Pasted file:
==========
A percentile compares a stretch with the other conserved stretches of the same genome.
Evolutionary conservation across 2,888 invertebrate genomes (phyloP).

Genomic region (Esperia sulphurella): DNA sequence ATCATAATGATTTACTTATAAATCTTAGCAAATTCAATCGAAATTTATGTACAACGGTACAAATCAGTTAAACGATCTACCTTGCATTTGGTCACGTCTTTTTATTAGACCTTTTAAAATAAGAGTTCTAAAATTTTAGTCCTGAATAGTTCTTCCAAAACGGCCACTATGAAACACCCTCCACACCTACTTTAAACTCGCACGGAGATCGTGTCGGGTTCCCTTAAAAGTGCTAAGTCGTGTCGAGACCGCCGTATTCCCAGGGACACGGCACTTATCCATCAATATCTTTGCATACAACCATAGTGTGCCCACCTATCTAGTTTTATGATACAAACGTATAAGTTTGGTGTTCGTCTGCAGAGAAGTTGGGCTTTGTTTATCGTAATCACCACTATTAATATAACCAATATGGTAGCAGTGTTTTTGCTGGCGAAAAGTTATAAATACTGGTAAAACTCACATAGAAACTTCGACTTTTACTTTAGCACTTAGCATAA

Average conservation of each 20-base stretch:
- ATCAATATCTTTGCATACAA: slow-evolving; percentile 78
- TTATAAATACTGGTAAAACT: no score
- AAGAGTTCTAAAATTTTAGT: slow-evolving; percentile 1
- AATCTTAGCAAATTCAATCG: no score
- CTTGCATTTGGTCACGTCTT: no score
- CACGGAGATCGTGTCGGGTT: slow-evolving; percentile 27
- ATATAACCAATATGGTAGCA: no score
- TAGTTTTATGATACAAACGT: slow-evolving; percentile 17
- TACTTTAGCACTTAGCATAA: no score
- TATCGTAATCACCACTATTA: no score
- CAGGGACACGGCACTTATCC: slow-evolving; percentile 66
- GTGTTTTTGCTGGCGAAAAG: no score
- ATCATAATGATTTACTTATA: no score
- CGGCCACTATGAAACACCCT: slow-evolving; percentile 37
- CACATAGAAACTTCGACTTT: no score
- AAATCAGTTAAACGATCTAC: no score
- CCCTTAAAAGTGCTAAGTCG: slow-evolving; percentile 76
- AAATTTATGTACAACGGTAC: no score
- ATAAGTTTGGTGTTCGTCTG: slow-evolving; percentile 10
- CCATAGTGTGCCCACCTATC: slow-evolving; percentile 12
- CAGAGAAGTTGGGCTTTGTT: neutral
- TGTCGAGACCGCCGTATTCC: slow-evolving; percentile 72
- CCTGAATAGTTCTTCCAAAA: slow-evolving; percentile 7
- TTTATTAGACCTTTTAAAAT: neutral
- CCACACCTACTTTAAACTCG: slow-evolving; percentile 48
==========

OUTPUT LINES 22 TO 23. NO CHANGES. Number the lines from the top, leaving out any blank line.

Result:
- AAATTTATGTACAACGGTAC: no score
- ATAAGTTTGGTGTTCGTCTG: slow-evolving; percentile 10